Ron gets a very stout no-prize for bringing us this Slate editorial that reveals the very largest SUVs available are actually illegal to drive on residential streets in California and other places:
I discovered this secret ban after noticing the signs at both ends of my narrow Los Angeles-area street (a favorite cut-through route for drivers hoping to avoid tie-ups on bigger roads). The signs clearly prohibit vehicles over 6,000 pounds.
It turns out every big SUV and pickup is too heavy for my street. Here's just a sampling: The Chevy Suburban and Tahoe, the Range Rover, the GMC Yukon, the Toyota Land Cruiser and Sequoia, the Lincoln Navigator, the Mercedes M Class, the Porsche Cayenne S, and the Dodge Ram 1500 pickup.
Includes confirmation of something Ellen and I both thought I was mis-remembering... the H2 weighs in excess of 8k pounds (and gets 9 mpg).
While the author is busy gloating with clever disapproval, he is also uninformed about what the market is doing to these beasts... it's killing them. To take two examples, H2 sales are far below expectations, and Ford has had problems moving Expeditions for years. Gas prices have made owning any of these behemoths damned expensive.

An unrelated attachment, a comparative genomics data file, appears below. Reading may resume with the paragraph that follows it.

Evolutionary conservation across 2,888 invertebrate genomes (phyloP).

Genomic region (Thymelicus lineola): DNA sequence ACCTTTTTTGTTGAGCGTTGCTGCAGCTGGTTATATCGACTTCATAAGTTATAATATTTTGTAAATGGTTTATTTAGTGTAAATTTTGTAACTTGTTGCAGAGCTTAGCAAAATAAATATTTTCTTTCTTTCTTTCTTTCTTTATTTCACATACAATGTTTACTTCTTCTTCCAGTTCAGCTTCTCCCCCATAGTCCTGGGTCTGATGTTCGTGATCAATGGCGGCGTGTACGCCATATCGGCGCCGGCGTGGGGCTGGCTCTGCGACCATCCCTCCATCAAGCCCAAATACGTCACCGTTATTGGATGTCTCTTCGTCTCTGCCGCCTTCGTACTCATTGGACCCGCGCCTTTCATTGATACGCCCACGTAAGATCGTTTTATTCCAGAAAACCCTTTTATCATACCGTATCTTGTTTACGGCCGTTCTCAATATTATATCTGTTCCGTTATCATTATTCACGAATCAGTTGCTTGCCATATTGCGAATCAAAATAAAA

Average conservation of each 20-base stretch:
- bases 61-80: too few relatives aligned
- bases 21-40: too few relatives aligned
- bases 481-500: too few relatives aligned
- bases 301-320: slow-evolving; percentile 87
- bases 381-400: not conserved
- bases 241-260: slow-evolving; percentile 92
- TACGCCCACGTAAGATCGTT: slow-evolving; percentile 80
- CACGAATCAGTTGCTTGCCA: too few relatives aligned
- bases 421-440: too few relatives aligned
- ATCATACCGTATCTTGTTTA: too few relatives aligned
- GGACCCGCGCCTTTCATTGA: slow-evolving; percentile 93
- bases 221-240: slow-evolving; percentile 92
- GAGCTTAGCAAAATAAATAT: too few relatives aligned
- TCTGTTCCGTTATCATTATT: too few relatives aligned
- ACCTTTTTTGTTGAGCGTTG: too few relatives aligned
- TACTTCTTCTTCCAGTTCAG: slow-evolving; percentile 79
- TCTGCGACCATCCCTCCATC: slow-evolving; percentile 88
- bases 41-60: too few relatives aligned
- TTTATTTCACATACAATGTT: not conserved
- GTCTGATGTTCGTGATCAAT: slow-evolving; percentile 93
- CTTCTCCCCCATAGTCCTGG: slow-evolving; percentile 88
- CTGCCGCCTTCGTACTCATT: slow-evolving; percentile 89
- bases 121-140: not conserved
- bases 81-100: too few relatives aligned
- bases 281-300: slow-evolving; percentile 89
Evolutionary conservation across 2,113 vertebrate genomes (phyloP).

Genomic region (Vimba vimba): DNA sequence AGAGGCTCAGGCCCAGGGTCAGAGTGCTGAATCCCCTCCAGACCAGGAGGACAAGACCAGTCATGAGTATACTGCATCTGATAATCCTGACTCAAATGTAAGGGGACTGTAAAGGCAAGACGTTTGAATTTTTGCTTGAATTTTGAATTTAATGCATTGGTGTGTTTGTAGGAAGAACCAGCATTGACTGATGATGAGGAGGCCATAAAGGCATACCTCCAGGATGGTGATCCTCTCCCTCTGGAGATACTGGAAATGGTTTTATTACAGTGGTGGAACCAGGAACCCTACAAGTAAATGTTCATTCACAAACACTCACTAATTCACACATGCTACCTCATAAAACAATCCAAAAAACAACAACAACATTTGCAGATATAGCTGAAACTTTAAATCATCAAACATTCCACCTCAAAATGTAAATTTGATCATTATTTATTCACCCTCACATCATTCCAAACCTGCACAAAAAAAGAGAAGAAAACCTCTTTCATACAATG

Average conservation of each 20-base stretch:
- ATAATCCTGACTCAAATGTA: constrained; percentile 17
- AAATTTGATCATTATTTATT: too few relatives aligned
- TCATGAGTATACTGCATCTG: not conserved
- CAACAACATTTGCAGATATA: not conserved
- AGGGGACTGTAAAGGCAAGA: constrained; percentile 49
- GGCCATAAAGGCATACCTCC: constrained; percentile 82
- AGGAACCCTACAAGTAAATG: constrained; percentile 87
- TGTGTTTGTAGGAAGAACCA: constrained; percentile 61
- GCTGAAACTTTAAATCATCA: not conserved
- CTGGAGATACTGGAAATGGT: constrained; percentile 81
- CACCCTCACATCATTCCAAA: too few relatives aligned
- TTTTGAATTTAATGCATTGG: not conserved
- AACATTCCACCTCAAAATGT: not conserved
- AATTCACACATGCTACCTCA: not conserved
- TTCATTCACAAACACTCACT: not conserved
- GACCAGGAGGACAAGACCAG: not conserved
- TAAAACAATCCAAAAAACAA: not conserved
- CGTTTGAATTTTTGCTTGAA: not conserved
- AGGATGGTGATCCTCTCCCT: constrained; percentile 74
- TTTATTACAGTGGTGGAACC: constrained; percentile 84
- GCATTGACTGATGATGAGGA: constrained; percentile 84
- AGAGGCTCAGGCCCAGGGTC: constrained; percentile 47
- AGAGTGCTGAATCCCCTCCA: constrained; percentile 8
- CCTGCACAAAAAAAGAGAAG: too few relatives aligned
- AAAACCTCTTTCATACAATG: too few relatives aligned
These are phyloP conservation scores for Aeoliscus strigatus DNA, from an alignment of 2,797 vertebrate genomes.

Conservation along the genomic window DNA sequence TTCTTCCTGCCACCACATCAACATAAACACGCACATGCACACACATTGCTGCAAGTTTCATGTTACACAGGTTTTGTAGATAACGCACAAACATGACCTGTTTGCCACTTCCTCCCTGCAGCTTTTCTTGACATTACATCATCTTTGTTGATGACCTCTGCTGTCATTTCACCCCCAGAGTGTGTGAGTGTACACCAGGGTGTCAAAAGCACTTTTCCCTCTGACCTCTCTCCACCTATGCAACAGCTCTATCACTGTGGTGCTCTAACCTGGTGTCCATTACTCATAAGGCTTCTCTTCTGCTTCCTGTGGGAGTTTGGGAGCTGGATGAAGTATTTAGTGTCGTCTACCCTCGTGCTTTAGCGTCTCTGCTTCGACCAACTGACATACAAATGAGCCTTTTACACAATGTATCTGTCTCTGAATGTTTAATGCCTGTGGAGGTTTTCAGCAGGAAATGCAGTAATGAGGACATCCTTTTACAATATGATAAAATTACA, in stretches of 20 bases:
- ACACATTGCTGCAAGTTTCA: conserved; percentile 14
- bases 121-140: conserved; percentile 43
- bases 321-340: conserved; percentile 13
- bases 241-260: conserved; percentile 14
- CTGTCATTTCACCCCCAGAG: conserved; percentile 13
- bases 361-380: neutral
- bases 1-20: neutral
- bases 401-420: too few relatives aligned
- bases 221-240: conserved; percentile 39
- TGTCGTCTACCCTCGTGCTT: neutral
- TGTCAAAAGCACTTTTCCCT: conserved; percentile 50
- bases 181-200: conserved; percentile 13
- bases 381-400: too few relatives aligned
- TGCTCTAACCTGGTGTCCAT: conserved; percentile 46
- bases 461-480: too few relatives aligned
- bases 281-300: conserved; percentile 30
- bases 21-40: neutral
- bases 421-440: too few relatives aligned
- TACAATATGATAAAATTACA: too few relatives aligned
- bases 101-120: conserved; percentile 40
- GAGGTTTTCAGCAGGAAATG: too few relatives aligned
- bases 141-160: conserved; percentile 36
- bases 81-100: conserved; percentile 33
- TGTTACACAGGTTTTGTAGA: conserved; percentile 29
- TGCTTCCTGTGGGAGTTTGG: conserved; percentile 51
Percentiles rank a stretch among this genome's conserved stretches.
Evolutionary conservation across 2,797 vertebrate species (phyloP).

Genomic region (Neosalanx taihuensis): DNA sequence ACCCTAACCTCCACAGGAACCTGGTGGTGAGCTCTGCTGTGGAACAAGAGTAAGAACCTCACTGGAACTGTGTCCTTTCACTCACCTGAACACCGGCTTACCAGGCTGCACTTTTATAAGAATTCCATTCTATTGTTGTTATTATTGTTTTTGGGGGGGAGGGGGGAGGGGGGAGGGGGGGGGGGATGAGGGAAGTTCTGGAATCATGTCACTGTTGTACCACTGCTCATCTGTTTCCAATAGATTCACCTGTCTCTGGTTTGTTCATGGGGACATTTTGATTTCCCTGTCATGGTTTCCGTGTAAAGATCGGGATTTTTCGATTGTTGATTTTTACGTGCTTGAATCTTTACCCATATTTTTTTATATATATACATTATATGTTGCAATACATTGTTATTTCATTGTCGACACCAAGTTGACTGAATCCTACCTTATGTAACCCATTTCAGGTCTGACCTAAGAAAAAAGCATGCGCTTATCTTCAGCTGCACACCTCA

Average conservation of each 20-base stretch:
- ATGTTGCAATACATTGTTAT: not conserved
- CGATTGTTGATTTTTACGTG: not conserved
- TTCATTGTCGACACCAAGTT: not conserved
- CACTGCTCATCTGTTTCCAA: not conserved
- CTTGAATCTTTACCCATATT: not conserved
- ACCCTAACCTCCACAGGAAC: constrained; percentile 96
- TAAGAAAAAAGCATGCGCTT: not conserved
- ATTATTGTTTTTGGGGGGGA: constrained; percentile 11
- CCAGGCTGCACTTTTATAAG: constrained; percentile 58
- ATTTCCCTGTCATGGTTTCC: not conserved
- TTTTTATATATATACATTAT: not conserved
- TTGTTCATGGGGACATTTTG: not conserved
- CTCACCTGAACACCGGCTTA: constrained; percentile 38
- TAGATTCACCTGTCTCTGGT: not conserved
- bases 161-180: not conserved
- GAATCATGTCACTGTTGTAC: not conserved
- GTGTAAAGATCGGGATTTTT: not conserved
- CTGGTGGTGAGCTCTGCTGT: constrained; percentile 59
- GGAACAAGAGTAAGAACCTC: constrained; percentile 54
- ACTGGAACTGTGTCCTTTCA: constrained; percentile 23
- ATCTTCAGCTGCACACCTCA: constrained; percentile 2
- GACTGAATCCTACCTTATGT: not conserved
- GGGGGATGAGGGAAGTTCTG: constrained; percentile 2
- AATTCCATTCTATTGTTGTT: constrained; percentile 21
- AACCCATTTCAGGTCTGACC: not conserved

As to the tax exemption, so what? Repealing the exemption won't matter much to the doctor or lawyer in their Cayenne, but it'll kill a small trucking company with a fleet of two dozen Isuzu panel vans. Putting hundreds, perhaps thousands, of hard working folks out of a job just to stick it to a few dozen rich people is a high price to pay for a self-righteous liberal "warm n' fuzzy".
But actually, I rather do hope the laws are enforced. Nothing gets a dumb law changed faster than vigorous, even-handed enforcement. Somehow, though, I don't think a repeal of the law is what the author has in mind.